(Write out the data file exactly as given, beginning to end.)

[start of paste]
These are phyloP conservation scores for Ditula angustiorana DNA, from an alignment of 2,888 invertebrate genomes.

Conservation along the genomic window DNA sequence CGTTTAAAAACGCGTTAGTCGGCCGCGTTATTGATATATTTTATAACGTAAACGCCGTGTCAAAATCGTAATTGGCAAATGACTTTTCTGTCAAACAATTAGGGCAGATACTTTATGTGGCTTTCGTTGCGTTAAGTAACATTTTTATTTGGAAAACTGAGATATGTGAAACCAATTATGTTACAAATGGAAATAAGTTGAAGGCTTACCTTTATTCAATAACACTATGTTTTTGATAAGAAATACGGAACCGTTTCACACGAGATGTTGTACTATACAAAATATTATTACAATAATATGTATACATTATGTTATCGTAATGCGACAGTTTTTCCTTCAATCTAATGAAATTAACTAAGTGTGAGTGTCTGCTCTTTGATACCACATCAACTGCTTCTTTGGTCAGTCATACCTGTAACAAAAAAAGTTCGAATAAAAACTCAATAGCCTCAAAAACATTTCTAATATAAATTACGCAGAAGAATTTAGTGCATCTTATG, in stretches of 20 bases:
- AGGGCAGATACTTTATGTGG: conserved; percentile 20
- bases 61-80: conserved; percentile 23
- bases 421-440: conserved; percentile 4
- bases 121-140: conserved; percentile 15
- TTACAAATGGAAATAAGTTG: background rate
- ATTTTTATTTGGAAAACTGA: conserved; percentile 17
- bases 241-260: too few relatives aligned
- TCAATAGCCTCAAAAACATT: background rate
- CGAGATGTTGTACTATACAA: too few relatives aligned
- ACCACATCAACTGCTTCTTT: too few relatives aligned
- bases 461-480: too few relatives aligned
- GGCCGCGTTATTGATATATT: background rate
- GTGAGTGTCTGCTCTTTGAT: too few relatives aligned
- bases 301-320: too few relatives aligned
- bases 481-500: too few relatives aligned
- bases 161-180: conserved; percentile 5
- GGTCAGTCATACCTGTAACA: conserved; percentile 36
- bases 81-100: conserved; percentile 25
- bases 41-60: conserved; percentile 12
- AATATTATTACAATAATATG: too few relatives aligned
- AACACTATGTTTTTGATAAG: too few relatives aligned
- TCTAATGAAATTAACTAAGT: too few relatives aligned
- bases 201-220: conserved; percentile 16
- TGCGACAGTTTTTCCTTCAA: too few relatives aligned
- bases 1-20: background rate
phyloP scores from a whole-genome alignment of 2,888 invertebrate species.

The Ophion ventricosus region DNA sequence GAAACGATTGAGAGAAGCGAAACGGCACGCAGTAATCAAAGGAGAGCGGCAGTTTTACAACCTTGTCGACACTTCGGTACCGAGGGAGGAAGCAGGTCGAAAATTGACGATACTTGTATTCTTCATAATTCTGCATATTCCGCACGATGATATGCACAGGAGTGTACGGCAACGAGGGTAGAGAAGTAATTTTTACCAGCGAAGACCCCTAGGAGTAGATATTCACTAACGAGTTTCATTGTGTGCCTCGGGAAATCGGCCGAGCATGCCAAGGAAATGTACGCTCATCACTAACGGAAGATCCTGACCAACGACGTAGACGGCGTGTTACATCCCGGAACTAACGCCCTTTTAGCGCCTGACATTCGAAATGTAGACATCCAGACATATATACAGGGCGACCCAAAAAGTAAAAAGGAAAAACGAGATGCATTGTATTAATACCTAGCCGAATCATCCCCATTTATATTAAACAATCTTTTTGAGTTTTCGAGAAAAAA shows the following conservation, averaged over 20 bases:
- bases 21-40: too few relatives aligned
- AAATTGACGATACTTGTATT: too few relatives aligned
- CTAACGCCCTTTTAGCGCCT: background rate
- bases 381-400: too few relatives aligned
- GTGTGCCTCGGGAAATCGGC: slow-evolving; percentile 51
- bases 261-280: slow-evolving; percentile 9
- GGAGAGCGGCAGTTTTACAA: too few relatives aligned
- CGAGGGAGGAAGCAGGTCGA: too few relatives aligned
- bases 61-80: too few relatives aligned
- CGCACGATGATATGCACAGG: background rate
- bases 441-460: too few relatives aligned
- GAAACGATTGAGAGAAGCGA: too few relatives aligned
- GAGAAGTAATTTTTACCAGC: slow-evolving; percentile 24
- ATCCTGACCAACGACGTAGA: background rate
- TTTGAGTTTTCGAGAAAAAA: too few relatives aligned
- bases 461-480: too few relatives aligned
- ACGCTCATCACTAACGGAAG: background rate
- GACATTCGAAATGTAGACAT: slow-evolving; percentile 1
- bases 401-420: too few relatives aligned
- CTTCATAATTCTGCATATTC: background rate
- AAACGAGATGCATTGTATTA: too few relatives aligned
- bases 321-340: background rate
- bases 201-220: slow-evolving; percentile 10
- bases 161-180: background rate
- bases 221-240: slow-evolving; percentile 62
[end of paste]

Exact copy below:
These are phyloP conservation scores for Ditula angustiorana DNA, from an alignment of 2,888 invertebrate genomes.

Conservation along the genomic window DNA sequence CGTTTAAAAACGCGTTAGTCGGCCGCGTTATTGATATATTTTATAACGTAAACGCCGTGTCAAAATCGTAATTGGCAAATGACTTTTCTGTCAAACAATTAGGGCAGATACTTTATGTGGCTTTCGTTGCGTTAAGTAACATTTTTATTTGGAAAACTGAGATATGTGAAACCAATTATGTTACAAATGGAAATAAGTTGAAGGCTTACCTTTATTCAATAACACTATGTTTTTGATAAGAAATACGGAACCGTTTCACACGAGATGTTGTACTATACAAAATATTATTACAATAATATGTATACATTATGTTATCGTAATGCGACAGTTTTTCCTTCAATCTAATGAAATTAACTAAGTGTGAGTGTCTGCTCTTTGATACCACATCAACTGCTTCTTTGGTCAGTCATACCTGTAACAAAAAAAGTTCGAATAAAAACTCAATAGCCTCAAAAACATTTCTAATATAAATTACGCAGAAGAATTTAGTGCATCTTATG, in stretches of 20 bases:
- AGGGCAGATACTTTATGTGG: conserved; percentile 20
- bases 61-80: conserved; percentile 23
- bases 421-440: conserved; percentile 4
- bases 121-140: conserved; percentile 15
- TTACAAATGGAAATAAGTTG: background rate
- ATTTTTATTTGGAAAACTGA: conserved; percentile 17
- bases 241-260: too few relatives aligned
- TCAATAGCCTCAAAAACATT: background rate
- CGAGATGTTGTACTATACAA: too few relatives aligned
- ACCACATCAACTGCTTCTTT: too few relatives aligned
- bases 461-480: too few relatives aligned
- GGCCGCGTTATTGATATATT: background rate
- GTGAGTGTCTGCTCTTTGAT: too few relatives aligned
- bases 301-320: too few relatives aligned
- bases 481-500: too few relatives aligned
- bases 161-180: conserved; percentile 5
- GGTCAGTCATACCTGTAACA: conserved; percentile 36
- bases 81-100: conserved; percentile 25
- bases 41-60: conserved; percentile 12
- AATATTATTACAATAATATG: too few relatives aligned
- AACACTATGTTTTTGATAAG: too few relatives aligned
- TCTAATGAAATTAACTAAGT: too few relatives aligned
- bases 201-220: conserved; percentile 16
- TGCGACAGTTTTTCCTTCAA: too few relatives aligned
- bases 1-20: background rate
phyloP scores from a whole-genome alignment of 2,888 invertebrate species.

The Ophion ventricosus region DNA sequence GAAACGATTGAGAGAAGCGAAACGGCACGCAGTAATCAAAGGAGAGCGGCAGTTTTACAACCTTGTCGACACTTCGGTACCGAGGGAGGAAGCAGGTCGAAAATTGACGATACTTGTATTCTTCATAATTCTGCATATTCCGCACGATGATATGCACAGGAGTGTACGGCAACGAGGGTAGAGAAGTAATTTTTACCAGCGAAGACCCCTAGGAGTAGATATTCACTAACGAGTTTCATTGTGTGCCTCGGGAAATCGGCCGAGCATGCCAAGGAAATGTACGCTCATCACTAACGGAAGATCCTGACCAACGACGTAGACGGCGTGTTACATCCCGGAACTAACGCCCTTTTAGCGCCTGACATTCGAAATGTAGACATCCAGACATATATACAGGGCGACCCAAAAAGTAAAAAGGAAAAACGAGATGCATTGTATTAATACCTAGCCGAATCATCCCCATTTATATTAAACAATCTTTTTGAGTTTTCGAGAAAAAA shows the following conservation, averaged over 20 bases:
- bases 21-40: too few relatives aligned
- AAATTGACGATACTTGTATT: too few relatives aligned
- CTAACGCCCTTTTAGCGCCT: background rate
- bases 381-400: too few relatives aligned
- GTGTGCCTCGGGAAATCGGC: slow-evolving; percentile 51
- bases 261-280: slow-evolving; percentile 9
- GGAGAGCGGCAGTTTTACAA: too few relatives aligned
- CGAGGGAGGAAGCAGGTCGA: too few relatives aligned
- bases 61-80: too few relatives aligned
- CGCACGATGATATGCACAGG: background rate
- bases 441-460: too few relatives aligned
- GAAACGATTGAGAGAAGCGA: too few relatives aligned
- GAGAAGTAATTTTTACCAGC: slow-evolving; percentile 24
- ATCCTGACCAACGACGTAGA: background rate
- TTTGAGTTTTCGAGAAAAAA: too few relatives aligned
- bases 461-480: too few relatives aligned
- ACGCTCATCACTAACGGAAG: background rate
- GACATTCGAAATGTAGACAT: slow-evolving; percentile 1
- bases 401-420: too few relatives aligned
- CTTCATAATTCTGCATATTC: background rate
- AAACGAGATGCATTGTATTA: too few relatives aligned
- bases 321-340: background rate
- bases 201-220: slow-evolving; percentile 10
- bases 161-180: background rate
- bases 221-240: slow-evolving; percentile 62